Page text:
How to Improve Your Relationship with Money
Lots of us have a bit of a love/hate relationship with money.
If you feel like money is always running out on you just when you need it most, it’s time to take back control (to borrow a phrase) and show it who’s boss.
It’s not hard with a personal money tracker, and while monitoring and controlling your finances won’t necessarily improve your income, it will help you manage and budget better.
And if you’re also in the jobs market, or looking to improve your long-term career prospects, you could find a new fascination with how money works and decide on a professional career in accounting. Your skills would certainly be in demand.
Why Create a Personal Money Tracker?
It helps if you start thinking about your personal finances in a business-like manner. Just like a business, you need to keep track of what’s coming in and balance it against what’s going out.
This is where lots of people go wrong. They don’t take enough notice of all the small spends every day or week, and it’s surprising how they mount up. Just spending a couple of quid a day on coffee with friends in your lunch break can add up to around £40 a month.
That’s just one example, and no one is suggesting you stop having coffee with friends. Just being aware of the mounting cost is enough, so you can factor that amount into your budgeting.
How to Make a Personal Money Tracker
All you need is a notebook and pen. If you prefer digital records, use a spreadsheet programme or app to note down your expenses and income.
However you do it, you’ll need four columns:
- The Date - so you can keep track of when.
- The Item - so you know what you bought or where money came from if you’re recording income.
- The Cost - how much you spent or earned.
- Your Balance - to keep a running tally of money available.
That’s it. That’s all you need.
To get started, dig out your latest bank statement and write your current balance at the top of the balance column on your tracker. Next, also on your statement, scan through for direct debits still pending for the month, and add them onto the tracker now, subtracting from the balance to give you a new, real figure for money available.
As the month progresses, jot down your spends on the tracker and update your balance.
At any given time or date, you’ll know exactly how much money is available to spend or save and make better-informed decisions about spending.
Each month, start a new tracker for the month. Kick things off with your balance from the previous month and subtract your upcoming direct debits and regular expenses or bills.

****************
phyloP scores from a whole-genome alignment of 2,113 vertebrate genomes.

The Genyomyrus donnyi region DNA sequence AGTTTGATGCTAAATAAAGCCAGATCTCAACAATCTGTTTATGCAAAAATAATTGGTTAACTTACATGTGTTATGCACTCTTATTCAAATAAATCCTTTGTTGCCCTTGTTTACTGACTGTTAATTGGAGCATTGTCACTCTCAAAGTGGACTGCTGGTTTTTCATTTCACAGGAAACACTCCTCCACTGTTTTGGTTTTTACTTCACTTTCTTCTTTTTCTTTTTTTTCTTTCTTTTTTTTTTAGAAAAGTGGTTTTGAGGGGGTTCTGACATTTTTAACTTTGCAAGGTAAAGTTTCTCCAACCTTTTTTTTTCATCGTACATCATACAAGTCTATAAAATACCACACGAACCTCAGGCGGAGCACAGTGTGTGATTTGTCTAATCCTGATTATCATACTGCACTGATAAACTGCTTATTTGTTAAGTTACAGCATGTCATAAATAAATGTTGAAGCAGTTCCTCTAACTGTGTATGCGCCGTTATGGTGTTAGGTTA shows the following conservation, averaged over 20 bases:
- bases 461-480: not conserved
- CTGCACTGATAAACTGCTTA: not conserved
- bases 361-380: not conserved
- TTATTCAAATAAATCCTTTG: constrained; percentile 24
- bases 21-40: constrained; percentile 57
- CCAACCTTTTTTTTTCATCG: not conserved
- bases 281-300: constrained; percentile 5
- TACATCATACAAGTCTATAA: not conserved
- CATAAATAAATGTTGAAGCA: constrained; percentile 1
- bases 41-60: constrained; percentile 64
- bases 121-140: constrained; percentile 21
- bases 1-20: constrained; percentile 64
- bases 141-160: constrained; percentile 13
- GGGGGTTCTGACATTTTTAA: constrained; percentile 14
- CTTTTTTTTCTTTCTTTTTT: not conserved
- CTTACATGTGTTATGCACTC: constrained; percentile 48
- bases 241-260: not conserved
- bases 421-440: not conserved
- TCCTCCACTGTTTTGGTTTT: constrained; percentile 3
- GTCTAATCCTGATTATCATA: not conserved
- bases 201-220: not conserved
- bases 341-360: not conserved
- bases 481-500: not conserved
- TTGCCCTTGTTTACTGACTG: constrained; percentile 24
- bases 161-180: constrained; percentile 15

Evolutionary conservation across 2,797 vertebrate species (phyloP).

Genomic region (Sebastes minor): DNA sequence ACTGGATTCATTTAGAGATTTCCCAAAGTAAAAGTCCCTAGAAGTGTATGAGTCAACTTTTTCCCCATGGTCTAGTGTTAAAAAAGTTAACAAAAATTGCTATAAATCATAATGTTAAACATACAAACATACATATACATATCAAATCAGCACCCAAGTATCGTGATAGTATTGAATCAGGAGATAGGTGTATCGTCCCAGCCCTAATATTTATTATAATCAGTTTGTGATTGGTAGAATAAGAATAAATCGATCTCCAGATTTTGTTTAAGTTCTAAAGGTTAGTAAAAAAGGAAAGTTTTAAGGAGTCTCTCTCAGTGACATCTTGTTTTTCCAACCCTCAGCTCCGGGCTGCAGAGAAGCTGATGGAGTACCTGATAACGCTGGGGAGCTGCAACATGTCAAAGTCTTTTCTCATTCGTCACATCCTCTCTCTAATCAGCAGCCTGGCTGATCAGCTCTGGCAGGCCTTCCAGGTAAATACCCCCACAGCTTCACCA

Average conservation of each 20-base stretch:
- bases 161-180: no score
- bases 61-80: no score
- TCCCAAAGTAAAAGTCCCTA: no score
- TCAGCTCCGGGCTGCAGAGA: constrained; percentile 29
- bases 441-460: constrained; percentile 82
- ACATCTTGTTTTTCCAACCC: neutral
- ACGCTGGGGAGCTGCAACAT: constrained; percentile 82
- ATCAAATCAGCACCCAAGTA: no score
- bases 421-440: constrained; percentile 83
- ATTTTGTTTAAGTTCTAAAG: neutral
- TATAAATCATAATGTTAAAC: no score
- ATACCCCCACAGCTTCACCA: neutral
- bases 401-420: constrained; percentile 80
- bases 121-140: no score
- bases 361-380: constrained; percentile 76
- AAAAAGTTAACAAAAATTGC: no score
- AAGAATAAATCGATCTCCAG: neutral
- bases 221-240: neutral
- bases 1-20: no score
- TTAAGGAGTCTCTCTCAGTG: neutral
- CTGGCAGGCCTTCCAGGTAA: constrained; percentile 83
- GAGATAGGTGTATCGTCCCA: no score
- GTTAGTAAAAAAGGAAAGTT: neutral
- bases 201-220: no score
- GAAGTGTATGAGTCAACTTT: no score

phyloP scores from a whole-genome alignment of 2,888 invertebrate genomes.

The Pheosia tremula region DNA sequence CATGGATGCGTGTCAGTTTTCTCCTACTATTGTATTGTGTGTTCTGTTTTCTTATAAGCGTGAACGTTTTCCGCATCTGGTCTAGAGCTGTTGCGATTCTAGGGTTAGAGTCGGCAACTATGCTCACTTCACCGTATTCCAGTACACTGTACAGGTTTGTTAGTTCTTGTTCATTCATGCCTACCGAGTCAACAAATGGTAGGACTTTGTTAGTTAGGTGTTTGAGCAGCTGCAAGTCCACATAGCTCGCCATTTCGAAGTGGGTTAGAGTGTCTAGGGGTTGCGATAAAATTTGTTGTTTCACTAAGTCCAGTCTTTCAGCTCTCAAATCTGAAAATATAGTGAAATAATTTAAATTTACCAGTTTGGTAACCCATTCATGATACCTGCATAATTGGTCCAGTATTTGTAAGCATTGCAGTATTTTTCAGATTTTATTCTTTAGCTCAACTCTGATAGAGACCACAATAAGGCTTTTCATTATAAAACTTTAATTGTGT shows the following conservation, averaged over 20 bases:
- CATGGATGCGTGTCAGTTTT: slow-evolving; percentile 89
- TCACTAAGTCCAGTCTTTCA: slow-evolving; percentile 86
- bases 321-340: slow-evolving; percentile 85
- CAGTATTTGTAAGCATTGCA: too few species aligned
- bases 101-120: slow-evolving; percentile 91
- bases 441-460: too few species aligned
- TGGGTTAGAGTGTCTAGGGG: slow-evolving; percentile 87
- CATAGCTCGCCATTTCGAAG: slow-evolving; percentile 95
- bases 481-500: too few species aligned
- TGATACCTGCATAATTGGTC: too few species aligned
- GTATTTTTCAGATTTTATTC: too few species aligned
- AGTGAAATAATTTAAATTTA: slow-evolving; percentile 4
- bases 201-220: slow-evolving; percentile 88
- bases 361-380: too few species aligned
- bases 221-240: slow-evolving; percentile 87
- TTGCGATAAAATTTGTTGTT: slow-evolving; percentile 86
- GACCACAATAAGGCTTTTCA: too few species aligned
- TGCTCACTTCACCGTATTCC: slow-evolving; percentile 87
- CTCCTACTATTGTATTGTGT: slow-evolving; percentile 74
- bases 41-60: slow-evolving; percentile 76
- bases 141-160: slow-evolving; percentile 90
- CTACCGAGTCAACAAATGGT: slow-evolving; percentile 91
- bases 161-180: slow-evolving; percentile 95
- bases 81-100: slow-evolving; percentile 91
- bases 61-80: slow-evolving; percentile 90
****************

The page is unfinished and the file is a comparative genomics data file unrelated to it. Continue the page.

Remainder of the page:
How to Use Your Data
Over a few months you’ll build up a valuable picture of your money, with a detailed record of what you’re spending, where you’re spending it, and how much.
These details can really help you start managing money better. It’s a similar system to the one businesses use to track profits and losses, and it forms the basis for professional accounting.
By looking back over your spending, you can identify your biggest money traps by focusing on categories of spending. You can, for instance, separate your motoring expenses and add all those up. Or your groceries, or your clothes shopping, entertainment, meals out… there are lots of categories you can analyse when you’ve itemised your monthly spending.
Once you know what you’re spending on things, you can decide if you want to cut back a bit or find cheaper alternatives.
It’s a much more sustainable way of trimming expenses than making tough decisions to simply cut out things you enjoy to try and save money.
Businesses need a paper trail, but you don’t. However, if you find you forget to add items onto your tracker, or it’s a chore to carry a notebook around and be constantly getting it out while you’re shopping, ask for and hang onto receipts when you buy something.
Often these days, especially with contactless payments, vendors or shops assume we don’t want a receipt. If you’re not offered one, ask for one, and if you are offered, say yes.
Save those receipts till you get home, then sit down at your leisure and bring your tracker up to date. You can do this daily or leave it for a week if that works best and have a personal accounting session over the weekend.
The pile of receipts will remind you to update the tracker, because you don’t throw them away until they’re properly recorded.
This super simple system will help you get on track with money and start building a better relationship. It’ll cut down on money stress and give you a clear idea of how and where you can make savings.